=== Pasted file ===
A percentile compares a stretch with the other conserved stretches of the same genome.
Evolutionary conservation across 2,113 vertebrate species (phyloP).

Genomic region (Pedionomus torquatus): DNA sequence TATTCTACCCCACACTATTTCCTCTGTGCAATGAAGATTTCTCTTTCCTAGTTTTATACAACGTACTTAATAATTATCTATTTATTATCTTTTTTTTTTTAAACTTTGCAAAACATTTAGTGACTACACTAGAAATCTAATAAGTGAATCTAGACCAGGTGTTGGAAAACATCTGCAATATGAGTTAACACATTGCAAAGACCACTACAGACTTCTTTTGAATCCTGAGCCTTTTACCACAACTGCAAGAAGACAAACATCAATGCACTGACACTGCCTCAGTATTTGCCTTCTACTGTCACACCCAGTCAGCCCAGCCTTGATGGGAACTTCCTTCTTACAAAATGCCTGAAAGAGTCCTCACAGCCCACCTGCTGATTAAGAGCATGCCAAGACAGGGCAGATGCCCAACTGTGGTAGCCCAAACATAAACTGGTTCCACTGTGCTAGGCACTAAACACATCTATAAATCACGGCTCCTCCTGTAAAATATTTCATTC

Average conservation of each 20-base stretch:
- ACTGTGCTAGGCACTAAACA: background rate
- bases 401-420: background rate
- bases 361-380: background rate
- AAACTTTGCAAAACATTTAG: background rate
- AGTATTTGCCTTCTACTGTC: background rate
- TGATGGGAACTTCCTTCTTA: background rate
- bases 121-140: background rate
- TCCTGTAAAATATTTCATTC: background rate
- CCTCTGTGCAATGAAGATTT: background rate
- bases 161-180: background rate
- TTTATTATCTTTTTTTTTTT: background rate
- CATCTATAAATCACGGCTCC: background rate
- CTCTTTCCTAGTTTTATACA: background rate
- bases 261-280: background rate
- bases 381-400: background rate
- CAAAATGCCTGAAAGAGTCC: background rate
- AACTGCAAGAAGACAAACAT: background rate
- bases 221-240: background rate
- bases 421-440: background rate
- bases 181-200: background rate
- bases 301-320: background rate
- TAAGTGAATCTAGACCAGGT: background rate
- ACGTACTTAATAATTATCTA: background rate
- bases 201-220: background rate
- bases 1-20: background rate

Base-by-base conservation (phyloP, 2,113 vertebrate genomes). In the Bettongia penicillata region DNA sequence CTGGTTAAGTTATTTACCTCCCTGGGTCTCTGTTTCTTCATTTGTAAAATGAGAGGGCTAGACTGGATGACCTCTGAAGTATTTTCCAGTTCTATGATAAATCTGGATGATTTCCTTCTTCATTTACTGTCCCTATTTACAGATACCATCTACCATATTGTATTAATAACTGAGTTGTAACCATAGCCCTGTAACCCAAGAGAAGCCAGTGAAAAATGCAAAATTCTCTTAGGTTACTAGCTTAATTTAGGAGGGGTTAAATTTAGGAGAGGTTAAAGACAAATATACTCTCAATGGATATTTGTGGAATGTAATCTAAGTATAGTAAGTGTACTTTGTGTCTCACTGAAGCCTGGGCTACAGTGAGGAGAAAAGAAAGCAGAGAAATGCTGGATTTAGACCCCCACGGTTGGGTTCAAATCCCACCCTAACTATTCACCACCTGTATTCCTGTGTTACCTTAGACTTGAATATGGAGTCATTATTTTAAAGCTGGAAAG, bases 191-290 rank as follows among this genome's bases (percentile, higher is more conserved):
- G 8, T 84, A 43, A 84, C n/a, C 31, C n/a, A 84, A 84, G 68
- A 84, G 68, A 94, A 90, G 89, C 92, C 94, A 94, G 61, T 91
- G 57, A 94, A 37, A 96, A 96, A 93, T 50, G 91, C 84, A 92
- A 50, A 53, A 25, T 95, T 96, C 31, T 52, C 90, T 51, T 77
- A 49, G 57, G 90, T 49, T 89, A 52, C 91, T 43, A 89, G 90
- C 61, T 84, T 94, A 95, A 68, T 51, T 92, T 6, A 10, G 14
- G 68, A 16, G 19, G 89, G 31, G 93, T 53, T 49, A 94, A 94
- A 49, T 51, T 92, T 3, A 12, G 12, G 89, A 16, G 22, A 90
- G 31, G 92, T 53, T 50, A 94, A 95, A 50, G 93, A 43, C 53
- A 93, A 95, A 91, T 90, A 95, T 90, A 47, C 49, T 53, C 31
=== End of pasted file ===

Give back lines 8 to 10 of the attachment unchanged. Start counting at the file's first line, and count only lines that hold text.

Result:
- AAACTTTGCAAAACATTTAG: background rate
- AGTATTTGCCTTCTACTGTC: background rate
- TGATGGGAACTTCCTTCTTA: background rate